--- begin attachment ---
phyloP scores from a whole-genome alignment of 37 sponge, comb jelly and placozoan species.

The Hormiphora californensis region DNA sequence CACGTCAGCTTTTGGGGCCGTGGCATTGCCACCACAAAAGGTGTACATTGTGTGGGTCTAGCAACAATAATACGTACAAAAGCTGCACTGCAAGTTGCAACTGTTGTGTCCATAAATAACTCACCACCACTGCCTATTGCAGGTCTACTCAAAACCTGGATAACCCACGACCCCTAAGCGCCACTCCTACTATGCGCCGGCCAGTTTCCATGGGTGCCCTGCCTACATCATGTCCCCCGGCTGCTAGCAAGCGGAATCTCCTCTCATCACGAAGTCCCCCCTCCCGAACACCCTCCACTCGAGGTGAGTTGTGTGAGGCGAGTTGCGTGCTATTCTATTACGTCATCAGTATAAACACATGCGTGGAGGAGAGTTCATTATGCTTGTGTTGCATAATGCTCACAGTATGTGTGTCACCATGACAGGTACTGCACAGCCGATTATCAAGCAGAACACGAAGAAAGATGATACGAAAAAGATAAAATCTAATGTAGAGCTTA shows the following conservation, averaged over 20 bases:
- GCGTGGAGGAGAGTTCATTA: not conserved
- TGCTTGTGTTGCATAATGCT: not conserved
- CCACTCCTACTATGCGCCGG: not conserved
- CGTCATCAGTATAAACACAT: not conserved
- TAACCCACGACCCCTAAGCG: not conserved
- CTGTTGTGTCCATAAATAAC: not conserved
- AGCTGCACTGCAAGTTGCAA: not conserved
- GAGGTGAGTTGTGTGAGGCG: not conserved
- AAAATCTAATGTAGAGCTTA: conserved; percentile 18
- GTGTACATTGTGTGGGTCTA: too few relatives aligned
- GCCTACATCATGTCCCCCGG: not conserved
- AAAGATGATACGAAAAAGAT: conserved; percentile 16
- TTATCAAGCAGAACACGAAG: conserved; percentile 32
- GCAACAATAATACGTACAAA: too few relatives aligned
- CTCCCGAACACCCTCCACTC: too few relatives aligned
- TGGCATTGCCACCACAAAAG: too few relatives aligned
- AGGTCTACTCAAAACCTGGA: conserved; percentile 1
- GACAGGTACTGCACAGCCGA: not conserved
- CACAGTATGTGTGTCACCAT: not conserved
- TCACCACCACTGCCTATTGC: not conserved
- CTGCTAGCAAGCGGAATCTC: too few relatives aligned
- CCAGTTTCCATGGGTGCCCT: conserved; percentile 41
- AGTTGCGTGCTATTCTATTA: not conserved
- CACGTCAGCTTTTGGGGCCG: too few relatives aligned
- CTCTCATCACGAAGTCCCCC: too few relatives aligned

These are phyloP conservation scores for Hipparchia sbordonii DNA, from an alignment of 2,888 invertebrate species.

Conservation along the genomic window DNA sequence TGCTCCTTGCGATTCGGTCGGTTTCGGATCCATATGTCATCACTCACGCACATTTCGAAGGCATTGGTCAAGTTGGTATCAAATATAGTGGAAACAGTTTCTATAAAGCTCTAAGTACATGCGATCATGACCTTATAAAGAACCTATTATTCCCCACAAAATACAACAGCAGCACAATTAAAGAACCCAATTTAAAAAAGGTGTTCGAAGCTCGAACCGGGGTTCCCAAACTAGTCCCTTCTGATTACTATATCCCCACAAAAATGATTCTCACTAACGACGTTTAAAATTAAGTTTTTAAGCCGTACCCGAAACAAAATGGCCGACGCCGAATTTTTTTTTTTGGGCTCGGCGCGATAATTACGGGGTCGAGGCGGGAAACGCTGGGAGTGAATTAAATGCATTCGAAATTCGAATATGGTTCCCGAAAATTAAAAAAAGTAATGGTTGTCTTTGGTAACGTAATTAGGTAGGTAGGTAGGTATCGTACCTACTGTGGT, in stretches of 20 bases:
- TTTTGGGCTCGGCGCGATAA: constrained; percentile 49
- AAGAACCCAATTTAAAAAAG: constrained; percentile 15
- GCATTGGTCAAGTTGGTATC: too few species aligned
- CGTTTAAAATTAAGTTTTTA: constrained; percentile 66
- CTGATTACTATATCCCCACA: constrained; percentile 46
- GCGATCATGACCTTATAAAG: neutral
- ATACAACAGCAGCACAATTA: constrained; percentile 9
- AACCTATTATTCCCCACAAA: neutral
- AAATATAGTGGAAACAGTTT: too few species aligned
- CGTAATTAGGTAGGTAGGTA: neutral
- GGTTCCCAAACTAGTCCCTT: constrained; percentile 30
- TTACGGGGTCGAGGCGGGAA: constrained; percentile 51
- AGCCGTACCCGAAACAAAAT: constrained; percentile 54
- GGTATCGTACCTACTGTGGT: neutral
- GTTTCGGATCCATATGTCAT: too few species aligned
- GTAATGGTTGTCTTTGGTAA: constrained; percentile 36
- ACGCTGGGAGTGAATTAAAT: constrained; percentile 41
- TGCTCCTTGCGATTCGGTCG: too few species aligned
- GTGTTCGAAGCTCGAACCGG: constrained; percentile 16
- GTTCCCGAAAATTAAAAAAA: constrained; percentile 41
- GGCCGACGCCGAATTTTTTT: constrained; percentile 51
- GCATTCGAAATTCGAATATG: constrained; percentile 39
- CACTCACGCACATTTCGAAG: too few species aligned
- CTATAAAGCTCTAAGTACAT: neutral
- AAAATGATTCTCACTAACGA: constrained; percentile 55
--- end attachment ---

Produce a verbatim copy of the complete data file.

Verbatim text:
phyloP scores from a whole-genome alignment of 37 sponge, comb jelly and placozoan species.

The Hormiphora californensis region DNA sequence CACGTCAGCTTTTGGGGCCGTGGCATTGCCACCACAAAAGGTGTACATTGTGTGGGTCTAGCAACAATAATACGTACAAAAGCTGCACTGCAAGTTGCAACTGTTGTGTCCATAAATAACTCACCACCACTGCCTATTGCAGGTCTACTCAAAACCTGGATAACCCACGACCCCTAAGCGCCACTCCTACTATGCGCCGGCCAGTTTCCATGGGTGCCCTGCCTACATCATGTCCCCCGGCTGCTAGCAAGCGGAATCTCCTCTCATCACGAAGTCCCCCCTCCCGAACACCCTCCACTCGAGGTGAGTTGTGTGAGGCGAGTTGCGTGCTATTCTATTACGTCATCAGTATAAACACATGCGTGGAGGAGAGTTCATTATGCTTGTGTTGCATAATGCTCACAGTATGTGTGTCACCATGACAGGTACTGCACAGCCGATTATCAAGCAGAACACGAAGAAAGATGATACGAAAAAGATAAAATCTAATGTAGAGCTTA shows the following conservation, averaged over 20 bases:
- GCGTGGAGGAGAGTTCATTA: not conserved
- TGCTTGTGTTGCATAATGCT: not conserved
- CCACTCCTACTATGCGCCGG: not conserved
- CGTCATCAGTATAAACACAT: not conserved
- TAACCCACGACCCCTAAGCG: not conserved
- CTGTTGTGTCCATAAATAAC: not conserved
- AGCTGCACTGCAAGTTGCAA: not conserved
- GAGGTGAGTTGTGTGAGGCG: not conserved
- AAAATCTAATGTAGAGCTTA: conserved; percentile 18
- GTGTACATTGTGTGGGTCTA: too few relatives aligned
- GCCTACATCATGTCCCCCGG: not conserved
- AAAGATGATACGAAAAAGAT: conserved; percentile 16
- TTATCAAGCAGAACACGAAG: conserved; percentile 32
- GCAACAATAATACGTACAAA: too few relatives aligned
- CTCCCGAACACCCTCCACTC: too few relatives aligned
- TGGCATTGCCACCACAAAAG: too few relatives aligned
- AGGTCTACTCAAAACCTGGA: conserved; percentile 1
- GACAGGTACTGCACAGCCGA: not conserved
- CACAGTATGTGTGTCACCAT: not conserved
- TCACCACCACTGCCTATTGC: not conserved
- CTGCTAGCAAGCGGAATCTC: too few relatives aligned
- CCAGTTTCCATGGGTGCCCT: conserved; percentile 41
- AGTTGCGTGCTATTCTATTA: not conserved
- CACGTCAGCTTTTGGGGCCG: too few relatives aligned
- CTCTCATCACGAAGTCCCCC: too few relatives aligned

These are phyloP conservation scores for Hipparchia sbordonii DNA, from an alignment of 2,888 invertebrate species.

Conservation along the genomic window DNA sequence TGCTCCTTGCGATTCGGTCGGTTTCGGATCCATATGTCATCACTCACGCACATTTCGAAGGCATTGGTCAAGTTGGTATCAAATATAGTGGAAACAGTTTCTATAAAGCTCTAAGTACATGCGATCATGACCTTATAAAGAACCTATTATTCCCCACAAAATACAACAGCAGCACAATTAAAGAACCCAATTTAAAAAAGGTGTTCGAAGCTCGAACCGGGGTTCCCAAACTAGTCCCTTCTGATTACTATATCCCCACAAAAATGATTCTCACTAACGACGTTTAAAATTAAGTTTTTAAGCCGTACCCGAAACAAAATGGCCGACGCCGAATTTTTTTTTTTGGGCTCGGCGCGATAATTACGGGGTCGAGGCGGGAAACGCTGGGAGTGAATTAAATGCATTCGAAATTCGAATATGGTTCCCGAAAATTAAAAAAAGTAATGGTTGTCTTTGGTAACGTAATTAGGTAGGTAGGTAGGTATCGTACCTACTGTGGT, in stretches of 20 bases:
- TTTTGGGCTCGGCGCGATAA: constrained; percentile 49
- AAGAACCCAATTTAAAAAAG: constrained; percentile 15
- GCATTGGTCAAGTTGGTATC: too few species aligned
- CGTTTAAAATTAAGTTTTTA: constrained; percentile 66
- CTGATTACTATATCCCCACA: constrained; percentile 46
- GCGATCATGACCTTATAAAG: neutral
- ATACAACAGCAGCACAATTA: constrained; percentile 9
- AACCTATTATTCCCCACAAA: neutral
- AAATATAGTGGAAACAGTTT: too few species aligned
- CGTAATTAGGTAGGTAGGTA: neutral
- GGTTCCCAAACTAGTCCCTT: constrained; percentile 30
- TTACGGGGTCGAGGCGGGAA: constrained; percentile 51
- AGCCGTACCCGAAACAAAAT: constrained; percentile 54
- GGTATCGTACCTACTGTGGT: neutral
- GTTTCGGATCCATATGTCAT: too few species aligned
- GTAATGGTTGTCTTTGGTAA: constrained; percentile 36
- ACGCTGGGAGTGAATTAAAT: constrained; percentile 41
- TGCTCCTTGCGATTCGGTCG: too few species aligned
- GTGTTCGAAGCTCGAACCGG: constrained; percentile 16
- GTTCCCGAAAATTAAAAAAA: constrained; percentile 41
- GGCCGACGCCGAATTTTTTT: constrained; percentile 51
- GCATTCGAAATTCGAATATG: constrained; percentile 39
- CACTCACGCACATTTCGAAG: too few species aligned
- CTATAAAGCTCTAAGTACAT: neutral
- AAAATGATTCTCACTAACGA: constrained; percentile 55